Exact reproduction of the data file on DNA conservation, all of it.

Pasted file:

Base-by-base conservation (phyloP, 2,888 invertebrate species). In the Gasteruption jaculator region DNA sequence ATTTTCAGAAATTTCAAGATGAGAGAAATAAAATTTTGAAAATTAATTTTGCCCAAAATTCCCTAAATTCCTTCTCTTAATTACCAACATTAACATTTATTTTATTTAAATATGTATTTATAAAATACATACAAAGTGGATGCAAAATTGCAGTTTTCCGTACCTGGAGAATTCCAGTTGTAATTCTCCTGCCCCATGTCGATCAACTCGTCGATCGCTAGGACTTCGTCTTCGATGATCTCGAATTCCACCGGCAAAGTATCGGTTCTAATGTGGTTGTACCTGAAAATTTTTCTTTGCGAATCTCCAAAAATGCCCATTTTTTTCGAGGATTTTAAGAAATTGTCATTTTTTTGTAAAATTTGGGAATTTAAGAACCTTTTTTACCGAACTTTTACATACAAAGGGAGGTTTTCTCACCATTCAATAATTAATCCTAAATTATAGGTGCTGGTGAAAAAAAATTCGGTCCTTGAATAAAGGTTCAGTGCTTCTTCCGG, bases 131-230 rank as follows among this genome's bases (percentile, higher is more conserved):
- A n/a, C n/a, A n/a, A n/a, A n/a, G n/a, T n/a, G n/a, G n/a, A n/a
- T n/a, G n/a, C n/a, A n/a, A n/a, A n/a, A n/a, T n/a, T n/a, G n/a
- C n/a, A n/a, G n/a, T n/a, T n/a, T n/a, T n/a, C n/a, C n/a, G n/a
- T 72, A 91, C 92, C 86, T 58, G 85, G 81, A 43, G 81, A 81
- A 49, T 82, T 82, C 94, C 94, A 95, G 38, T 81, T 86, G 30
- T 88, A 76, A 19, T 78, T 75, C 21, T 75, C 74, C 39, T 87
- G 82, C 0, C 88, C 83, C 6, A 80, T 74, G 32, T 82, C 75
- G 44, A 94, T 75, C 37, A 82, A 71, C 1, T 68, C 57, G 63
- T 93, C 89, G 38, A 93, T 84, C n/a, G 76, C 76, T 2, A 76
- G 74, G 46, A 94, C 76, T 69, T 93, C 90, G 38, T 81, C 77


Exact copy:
Base-by-base conservation (phyloP, 2,888 invertebrate species). In the Gasteruption jaculator region DNA sequence ATTTTCAGAAATTTCAAGATGAGAGAAATAAAATTTTGAAAATTAATTTTGCCCAAAATTCCCTAAATTCCTTCTCTTAATTACCAACATTAACATTTATTTTATTTAAATATGTATTTATAAAATACATACAAAGTGGATGCAAAATTGCAGTTTTCCGTACCTGGAGAATTCCAGTTGTAATTCTCCTGCCCCATGTCGATCAACTCGTCGATCGCTAGGACTTCGTCTTCGATGATCTCGAATTCCACCGGCAAAGTATCGGTTCTAATGTGGTTGTACCTGAAAATTTTTCTTTGCGAATCTCCAAAAATGCCCATTTTTTTCGAGGATTTTAAGAAATTGTCATTTTTTTGTAAAATTTGGGAATTTAAGAACCTTTTTTACCGAACTTTTACATACAAAGGGAGGTTTTCTCACCATTCAATAATTAATCCTAAATTATAGGTGCTGGTGAAAAAAAATTCGGTCCTTGAATAAAGGTTCAGTGCTTCTTCCGG, bases 131-230 rank as follows among this genome's bases (percentile, higher is more conserved):
- A n/a, C n/a, A n/a, A n/a, A n/a, G n/a, T n/a, G n/a, G n/a, A n/a
- T n/a, G n/a, C n/a, A n/a, A n/a, A n/a, A n/a, T n/a, T n/a, G n/a
- C n/a, A n/a, G n/a, T n/a, T n/a, T n/a, T n/a, C n/a, C n/a, G n/a
- T 72, A 91, C 92, C 86, T 58, G 85, G 81, A 43, G 81, A 81
- A 49, T 82, T 82, C 94, C 94, A 95, G 38, T 81, T 86, G 30
- T 88, A 76, A 19, T 78, T 75, C 21, T 75, C 74, C 39, T 87
- G 82, C 0, C 88, C 83, C 6, A 80, T 74, G 32, T 82, C 75
- G 44, A 94, T 75, C 37, A 82, A 71, C 1, T 68, C 57, G 63
- T 93, C 89, G 38, A 93, T 84, C n/a, G 76, C 76, T 2, A 76
- G 74, G 46, A 94, C 76, T 69, T 93, C 90, G 38, T 81, C 77